For an it happeth an envious man once to win worship he shall be dishonoured twice therefore; and for this cause all men of worship hate an envious man, and will shew him no favour, and he that is courteous, and kind, and gentle, hath favour in every place.
Ah Gawaine, Gawaine, ye have betrayed me; for never shall my court be amended by you, but ye will never be sorry for me as I am for you. And therewith the tears began to run down his visage.
My sin and my wickedness have brought me unto great dishonour. For when I sought worldly adventures for worldly desires, I ever enchieved them and had the better in every place, and never was I discomfit in no quarrel, were it right or wrong. And now I take upon me the adventures of holy things, and now I see and understand that mine old sin hindereth me and shameth me, so that I had no power to stir nor speak when the holy blood appeared afore me.
Merlin made the Round Table in tokening of roundness of the world, for by the Round Table is the world signified by right, for all the world, Christian and heathen, repair unto the Round Table; and when they are chosen to be of the fellowship of the Round Table they think them more blessed and more in worship than if they had gotten half the world; and yet have seen that they have lost their fathers and their mothers, and all their kin, and their wives and their children, for to be of your fellowship.
He called to Galahad, and said to him: Come forth the servant of Jesu Christ, and thou shalt see that thou hast much desired to see. And then he began to tremble right hard when the deadly flesh began to hold the spiritual things. Then he held up his hands toward heaven and said: Lord, I thank thee, for now I see that that hath been my desire many a day. Now, blessed Lord, would I not longer live, if it might please thee, Lord.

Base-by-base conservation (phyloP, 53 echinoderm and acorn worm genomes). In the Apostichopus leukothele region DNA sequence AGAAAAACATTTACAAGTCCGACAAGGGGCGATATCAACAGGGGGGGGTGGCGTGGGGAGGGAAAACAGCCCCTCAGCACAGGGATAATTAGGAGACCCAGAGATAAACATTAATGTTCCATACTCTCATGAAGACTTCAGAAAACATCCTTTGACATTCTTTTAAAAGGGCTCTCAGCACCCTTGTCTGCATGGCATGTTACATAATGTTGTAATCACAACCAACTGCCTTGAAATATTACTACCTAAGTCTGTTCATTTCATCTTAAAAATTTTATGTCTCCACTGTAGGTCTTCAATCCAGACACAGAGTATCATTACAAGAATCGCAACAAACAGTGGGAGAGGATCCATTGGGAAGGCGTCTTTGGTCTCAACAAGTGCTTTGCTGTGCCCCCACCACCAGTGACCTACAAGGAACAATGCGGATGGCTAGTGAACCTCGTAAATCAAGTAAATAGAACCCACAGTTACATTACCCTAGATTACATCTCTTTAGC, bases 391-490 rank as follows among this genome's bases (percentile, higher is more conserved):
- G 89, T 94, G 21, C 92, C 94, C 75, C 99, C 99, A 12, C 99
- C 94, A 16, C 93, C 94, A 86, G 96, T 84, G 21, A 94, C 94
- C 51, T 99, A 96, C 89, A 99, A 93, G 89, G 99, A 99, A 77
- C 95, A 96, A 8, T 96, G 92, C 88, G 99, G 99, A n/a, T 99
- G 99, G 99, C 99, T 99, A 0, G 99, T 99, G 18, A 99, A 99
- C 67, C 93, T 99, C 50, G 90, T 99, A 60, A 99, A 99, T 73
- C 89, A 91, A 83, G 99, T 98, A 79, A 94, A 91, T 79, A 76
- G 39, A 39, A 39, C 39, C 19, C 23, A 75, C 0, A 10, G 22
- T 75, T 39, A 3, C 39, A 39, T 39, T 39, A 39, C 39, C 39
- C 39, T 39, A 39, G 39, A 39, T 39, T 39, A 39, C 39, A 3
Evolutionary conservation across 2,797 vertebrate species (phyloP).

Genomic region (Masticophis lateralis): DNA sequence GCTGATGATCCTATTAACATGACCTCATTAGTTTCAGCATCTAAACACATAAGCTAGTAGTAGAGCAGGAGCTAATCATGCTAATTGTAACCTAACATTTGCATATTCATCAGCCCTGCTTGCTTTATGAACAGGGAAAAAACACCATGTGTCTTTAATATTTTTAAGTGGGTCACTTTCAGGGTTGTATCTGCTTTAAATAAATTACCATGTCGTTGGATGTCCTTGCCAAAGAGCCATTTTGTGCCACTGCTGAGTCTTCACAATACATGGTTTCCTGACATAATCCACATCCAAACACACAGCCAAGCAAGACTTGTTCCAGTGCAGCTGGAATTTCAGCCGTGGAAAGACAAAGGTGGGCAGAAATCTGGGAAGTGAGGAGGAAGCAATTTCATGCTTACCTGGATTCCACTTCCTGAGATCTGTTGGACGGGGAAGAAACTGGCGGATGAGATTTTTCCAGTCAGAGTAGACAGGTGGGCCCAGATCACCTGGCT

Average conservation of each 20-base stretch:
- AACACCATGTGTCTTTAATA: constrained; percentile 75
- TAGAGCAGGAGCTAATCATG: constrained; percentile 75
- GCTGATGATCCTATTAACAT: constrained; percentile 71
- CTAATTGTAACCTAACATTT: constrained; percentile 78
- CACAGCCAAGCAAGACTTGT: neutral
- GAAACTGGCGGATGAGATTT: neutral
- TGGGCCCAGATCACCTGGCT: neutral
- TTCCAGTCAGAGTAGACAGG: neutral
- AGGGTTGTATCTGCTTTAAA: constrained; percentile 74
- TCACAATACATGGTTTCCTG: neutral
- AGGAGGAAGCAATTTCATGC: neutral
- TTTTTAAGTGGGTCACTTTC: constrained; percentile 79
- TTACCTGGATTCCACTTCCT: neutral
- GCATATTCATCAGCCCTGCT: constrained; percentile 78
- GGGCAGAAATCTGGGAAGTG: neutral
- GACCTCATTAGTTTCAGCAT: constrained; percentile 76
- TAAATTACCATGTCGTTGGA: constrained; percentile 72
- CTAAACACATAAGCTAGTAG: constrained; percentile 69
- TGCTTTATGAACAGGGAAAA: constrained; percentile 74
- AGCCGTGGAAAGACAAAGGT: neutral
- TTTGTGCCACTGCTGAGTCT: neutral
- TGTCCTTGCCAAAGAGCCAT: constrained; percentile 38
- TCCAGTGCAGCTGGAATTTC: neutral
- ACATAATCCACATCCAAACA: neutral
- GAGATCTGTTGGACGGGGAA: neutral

For ever, said Arthur, it is a worshipful knight’s deed to help another worshipful knight when he seeth him in a great danger; for ever a worshipful man will be loath to see a worshipful man shamed; and he that is of no worship, and fareth with cowardice, never shall he show gentleness, nor no manner of goodness where he seeth a man in any danger, for then ever will a coward show no mercy; and always a good man will do ever to another man as he would be done to himself.
For it giveth unto all lovers courage, that lusty month of May, in something to constrain him to some manner of thing more in that month than in any other month, for divers causes. For then all herbs an trees renew a man and woman, and likewise lovers call again to their mind old gentleness and old service, and many kind deeds that were forgotten by negligence. For like as winter rasure doth always arase and defase green summer, so fareth it by unstable love in man and woman. For in many persons there is no stability; for we may see all day, for a little blast of winter’s rasure, anon we shall deface and lay apart true love for little or nought, that cost much thing; this is no wisdom nor stability, but it is feebleness of nature and great disworship, whosomever uses this.
Through this man and me hath all this war been wrought, and the death of the most noblest knights of the world; for through our love that we have loved together is my most noble lord slain.
Then Sir Launcelot saw her visage, but he wept not greatly, but sighed.
Thou Sir Launcelot, there thou liest, that thou were never matched of earthly knight’s hand. And thou were the courteoust knight that ever bare shield. And thou were the truest friend to thy lover that ever bestrad horse. And thou were the truest lover of a sinful man that ever loved woman. And thou were the kindest man that ever struck with sword. And thou were the goodliest person that ever came among press of knights. And thou was the meekest man and the gentlest that ever ate in hall among ladies. And thou were the sternest knight to thy mortal foe that ever put spear in the rest.